I’m with BMI and have seen cue sheets in the past, but now I’ll get maybe one a year which has no correlation to the new placements I get. I don’t understand what’s going on with BMI. Maybe the libraries play into this also?
On the other hand, I just received I nice royalty payment from BMI, so I’m happy with that.March 17, 2018 at 8:20 am #29636Music1234Participant
The only way to draw conclusions is to collect from all 3. I’ve given this tip before: if you are well tapped into the jingle/ TV spot scoring scene and typically get 2 to 10 spots a year running (national USA spots) Switch to SESAC! They DEFINITELY pay SUBSTANTIALLY more than ASCAP for TV spots (My point of reference is national bigger brand advertising campaigns…not the local furniture store spots). I have never processed a spot through BMI, so I can not say what the BMI payouts are. It literally seems like SESAC pays 10 times more money than ASCAP for TV spots. Both PROS have paid me Performance royalties for TV spots.
When I processed/ claimed TV spots through SESAC, The SESAC statements showed a sea of $1 $4, $7, $15, $25, $40…Occasionally $65 – $85 royalties.
Whereas ascap seemed to be lots of $0.03 cents $1’s and $2’s $3’s (at most $9 or $10) for TV spots and also subject to the “survey”. Most royalties were under $1.
SESAC seems to pay for literally every time the spot airs. ASCAP does not seem to pay for every airing.
I have also been keen to notice a very well known and successful music house (aka jingle production company) that has been in business for 40 years (sons now running the show at this company) and they are suddenly SESAC writers (but to my knowledge do not really write music!…imagine that?). I have a feeling they got in bed with SESAC because they probably have dozens of spots running every year that others “ghost write” as work for hires.
If your sweet spot is background TV cues, I can actually argue that ASCAP and BMI are better for Background Instrumentals on TV shows.
Anyway, I will keep monitoring my statement and cue sheet data as it continues to flow in throughout 2018, and I will gladly continue to offer my perspective.
I’d be very interested in hearing others experiences too. Example: Does BMI pay well for national TV spots? Any BMI writers out there have an experience of a track running for a long time on a national tv ad campaign? and then what kind of royalties were you seeing?
How about trailers for TV shows and films? Does anyone have experience collecting performance royalties for trailers and through which PRO?April 4, 2018 at 11:15 am #29770pgbankerParticipant
I recently got an email telling me that my resignation from ASCAP is official (April 1st). I resigned from ASCAP last fall (6 months ago). When I resigned from ASCAP I opted to move my catalog. Yesterday (April 2nd) I filled out the paperwork to affiliate with BMI online. Does anyone have any experience, knowledge, advice about moving their catalog from ASCAP to BMI? How long it takes? What hoops you have to jump through to make sure it happens? Any advice / suggestions on going about it, etc.?April 20, 2018 at 10:35 am #29843AlanParticipant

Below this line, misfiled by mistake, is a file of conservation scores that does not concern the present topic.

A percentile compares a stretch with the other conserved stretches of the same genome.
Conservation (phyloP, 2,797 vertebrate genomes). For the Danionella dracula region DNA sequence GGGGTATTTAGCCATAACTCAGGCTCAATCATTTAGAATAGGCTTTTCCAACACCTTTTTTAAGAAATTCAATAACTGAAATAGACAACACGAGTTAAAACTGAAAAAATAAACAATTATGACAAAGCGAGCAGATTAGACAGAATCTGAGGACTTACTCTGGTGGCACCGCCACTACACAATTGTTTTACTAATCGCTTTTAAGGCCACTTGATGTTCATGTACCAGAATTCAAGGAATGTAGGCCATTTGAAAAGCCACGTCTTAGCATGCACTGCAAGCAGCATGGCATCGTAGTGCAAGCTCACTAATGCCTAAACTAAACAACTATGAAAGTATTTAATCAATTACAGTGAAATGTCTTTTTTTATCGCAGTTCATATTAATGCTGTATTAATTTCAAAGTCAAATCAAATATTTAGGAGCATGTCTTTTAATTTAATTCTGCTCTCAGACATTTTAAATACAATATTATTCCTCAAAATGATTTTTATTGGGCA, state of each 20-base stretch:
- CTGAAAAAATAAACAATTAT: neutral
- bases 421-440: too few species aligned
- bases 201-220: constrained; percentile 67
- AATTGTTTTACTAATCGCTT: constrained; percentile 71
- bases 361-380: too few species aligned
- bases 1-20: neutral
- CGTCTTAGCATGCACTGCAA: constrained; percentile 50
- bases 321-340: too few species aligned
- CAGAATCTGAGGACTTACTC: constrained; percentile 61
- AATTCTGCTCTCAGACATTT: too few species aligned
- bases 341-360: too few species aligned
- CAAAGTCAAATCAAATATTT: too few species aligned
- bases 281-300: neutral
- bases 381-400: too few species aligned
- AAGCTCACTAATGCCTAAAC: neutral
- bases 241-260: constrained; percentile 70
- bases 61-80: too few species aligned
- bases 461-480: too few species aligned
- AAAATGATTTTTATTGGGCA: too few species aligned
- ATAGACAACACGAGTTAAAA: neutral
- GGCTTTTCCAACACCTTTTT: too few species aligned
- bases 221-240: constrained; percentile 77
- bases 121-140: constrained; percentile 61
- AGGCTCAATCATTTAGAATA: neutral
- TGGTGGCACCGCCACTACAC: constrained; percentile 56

Hey Michael Nickolas,
Did you see any back end from NBA Gametime on your April Statement? I did not. Tunesat has picked up about 50 separate placements on the NBA channel for me (all the same track). They started in April of 2017 and continue steadily. About half of them have cue sheets filed so far.
Staying on topic, my April ASCAP statement was my 2nd highest ever. I had 5 “Survey Type” lines with an “S.”
Two of those were from the Reelz Channel, $71 and $65. This is the only income I have ever received from the 85 placements tunesat has picked up on the Reelz Channel.
The other survey lines were $0.18, $1.19 and $1.63. It makes no sense to me but I really gave up trying to understand.April 20, 2018 at 11:14 am #29844Michael NickolasParticipant
I did not, but the payout was for performance period 07/01/2017 – 09/30/2017 and my cue sheets have expected air dates from October 2017 through to very recent. Up to 37 cue sheets now. I guess my next domestic statement should have some. But with the dreaded survey system who knows.
If you had some with expected April air-dates, maybe you should have seen some on the statement. Are you going to reach out to ASCAP to ask? If so, keep us posted!
MichaelApril 20, 2018 at 12:55 pm #29846AlanParticipant
Tunesat picked up a couple in April 2017, but I only found three of my Tunesat detections that have cue sheets filed for 3rd qrt 2017. I’m pretty sure the cue sheets were filed after the deadline for this statement too. I will wait until the July statement before I start any action.
I plan to contact the publisher to find out why only half of the placements still don’t have cue sheets filed, some a year old.